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Schuur Thing 

Diane Schuur wakes up the Reveille Gay Men's Chorus.

A blind jazz singer and a chorus of gay men have had plenty of obstacles to overcome throughout their lives, so the travel restrictions after the September 11 attacks are hardly enough to stop their joint concert.

Better late than never, on Saturday, October 20, the Reveille Gay Men's Chorus' Reveille's Crescendo will launch a planned annual series of shows featuring a celebrity guest. Postponed from last month, the concert will feature beloved Grammy-winning vocalist Diane Schuur, who lived and performed in Tucson in the late 1970s, just before she hit it big.

If you already have tickets for the original September date, you'll have to cash them in at the point of purchase; they won't be honored at the door. But what seems like an inconvenience turns out to be a good deal: Admission prices are now lower.

"We reconsidered our market and decided we wanted to be able to attract a larger audience," says chorus spokesman Mark Rosenbaum.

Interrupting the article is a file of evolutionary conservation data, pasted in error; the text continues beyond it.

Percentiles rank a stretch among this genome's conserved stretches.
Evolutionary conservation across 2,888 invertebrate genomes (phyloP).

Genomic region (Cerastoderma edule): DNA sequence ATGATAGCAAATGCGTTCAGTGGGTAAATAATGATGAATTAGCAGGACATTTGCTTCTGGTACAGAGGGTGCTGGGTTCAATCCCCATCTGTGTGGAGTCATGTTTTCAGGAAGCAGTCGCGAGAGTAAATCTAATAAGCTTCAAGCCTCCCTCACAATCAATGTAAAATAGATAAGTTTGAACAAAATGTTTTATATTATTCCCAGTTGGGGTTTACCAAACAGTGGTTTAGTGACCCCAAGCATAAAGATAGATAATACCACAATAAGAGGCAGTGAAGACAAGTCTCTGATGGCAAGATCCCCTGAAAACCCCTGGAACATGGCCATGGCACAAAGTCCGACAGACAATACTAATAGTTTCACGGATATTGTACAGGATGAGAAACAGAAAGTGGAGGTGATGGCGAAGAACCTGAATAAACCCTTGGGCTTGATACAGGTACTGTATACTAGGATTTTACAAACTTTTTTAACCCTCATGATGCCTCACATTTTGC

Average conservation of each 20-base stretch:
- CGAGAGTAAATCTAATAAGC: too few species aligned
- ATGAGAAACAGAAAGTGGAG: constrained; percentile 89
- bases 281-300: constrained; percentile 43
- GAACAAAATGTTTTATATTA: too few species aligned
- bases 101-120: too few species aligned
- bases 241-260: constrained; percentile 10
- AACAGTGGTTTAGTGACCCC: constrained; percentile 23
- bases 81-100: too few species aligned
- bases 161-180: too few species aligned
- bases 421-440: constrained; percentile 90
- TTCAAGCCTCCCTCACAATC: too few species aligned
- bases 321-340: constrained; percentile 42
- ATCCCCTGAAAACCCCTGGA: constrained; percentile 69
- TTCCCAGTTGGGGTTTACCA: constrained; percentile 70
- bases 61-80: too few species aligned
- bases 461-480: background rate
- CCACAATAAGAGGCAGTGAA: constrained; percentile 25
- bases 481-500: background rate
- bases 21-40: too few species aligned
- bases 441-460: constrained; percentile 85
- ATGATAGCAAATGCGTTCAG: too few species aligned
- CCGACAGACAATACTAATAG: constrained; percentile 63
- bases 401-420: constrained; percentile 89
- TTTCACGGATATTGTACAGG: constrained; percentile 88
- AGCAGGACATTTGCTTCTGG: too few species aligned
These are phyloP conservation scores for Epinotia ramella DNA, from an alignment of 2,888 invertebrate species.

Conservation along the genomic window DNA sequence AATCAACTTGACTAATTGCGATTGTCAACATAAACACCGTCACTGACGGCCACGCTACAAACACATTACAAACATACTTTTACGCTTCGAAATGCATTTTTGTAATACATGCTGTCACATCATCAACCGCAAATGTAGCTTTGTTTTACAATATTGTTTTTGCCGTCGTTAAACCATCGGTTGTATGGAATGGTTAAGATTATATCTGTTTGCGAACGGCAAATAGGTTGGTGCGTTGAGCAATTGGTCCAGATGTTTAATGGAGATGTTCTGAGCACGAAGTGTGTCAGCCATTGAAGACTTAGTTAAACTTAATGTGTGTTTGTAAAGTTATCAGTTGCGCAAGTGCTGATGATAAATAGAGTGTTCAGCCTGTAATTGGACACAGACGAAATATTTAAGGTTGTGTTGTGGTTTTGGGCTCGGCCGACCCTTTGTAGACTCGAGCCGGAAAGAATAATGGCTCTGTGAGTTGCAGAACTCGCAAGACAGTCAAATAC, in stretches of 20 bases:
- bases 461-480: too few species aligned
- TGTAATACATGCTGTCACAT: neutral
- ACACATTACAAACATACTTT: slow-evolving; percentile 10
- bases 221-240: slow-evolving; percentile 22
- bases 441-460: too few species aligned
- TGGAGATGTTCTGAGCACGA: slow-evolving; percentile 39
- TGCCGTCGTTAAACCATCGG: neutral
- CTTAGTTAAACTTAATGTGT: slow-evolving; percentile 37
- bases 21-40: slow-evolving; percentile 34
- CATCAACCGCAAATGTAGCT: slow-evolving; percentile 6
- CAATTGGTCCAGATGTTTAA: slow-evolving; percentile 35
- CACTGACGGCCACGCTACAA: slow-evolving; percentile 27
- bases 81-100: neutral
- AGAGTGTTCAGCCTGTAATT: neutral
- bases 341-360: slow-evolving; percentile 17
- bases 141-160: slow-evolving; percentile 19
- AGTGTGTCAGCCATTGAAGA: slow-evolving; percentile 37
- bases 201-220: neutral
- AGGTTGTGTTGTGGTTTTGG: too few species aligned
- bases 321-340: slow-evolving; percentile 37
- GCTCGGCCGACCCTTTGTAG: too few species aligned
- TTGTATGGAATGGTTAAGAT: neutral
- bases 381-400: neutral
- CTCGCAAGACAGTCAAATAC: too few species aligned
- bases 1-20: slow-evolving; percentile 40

That audience could be as large as 2,200, since the show takes place in the TCC Music Hall. Rosenbaum says good seats are still available in every section, even though Schuur's 1993 appearance at the slightly larger Centennial Hall sold out quickly.

This time around, Schuur will appear with her own jazz combo, taking turns on stage with Reveille and the Tucson Jazz Society Orchestra. Each group will perform a set on its own, and collaborate with the others.

Rosenbaum stresses that Reveille wants to appeal to a broad audience, and so Schuur is the obvious celebrity guest for the chorus' first major collaboration.

"Diane Schuur appeals to audiences of all genders and orientations, and she has a unique and personalized style which we like very much," he says.

Similarly, although Reveille's opening number, "Seize the Day," could be interpreted as a gay pride song, Rosenbaum believes there's far more to it than that.

"We're excited about it because musically it's a very uplifting piece," he says, "but beyond that it speaks to who we are as a chorus and as members of the gay community, and with the events of last month it takes on new meaning to all of us as Americans."

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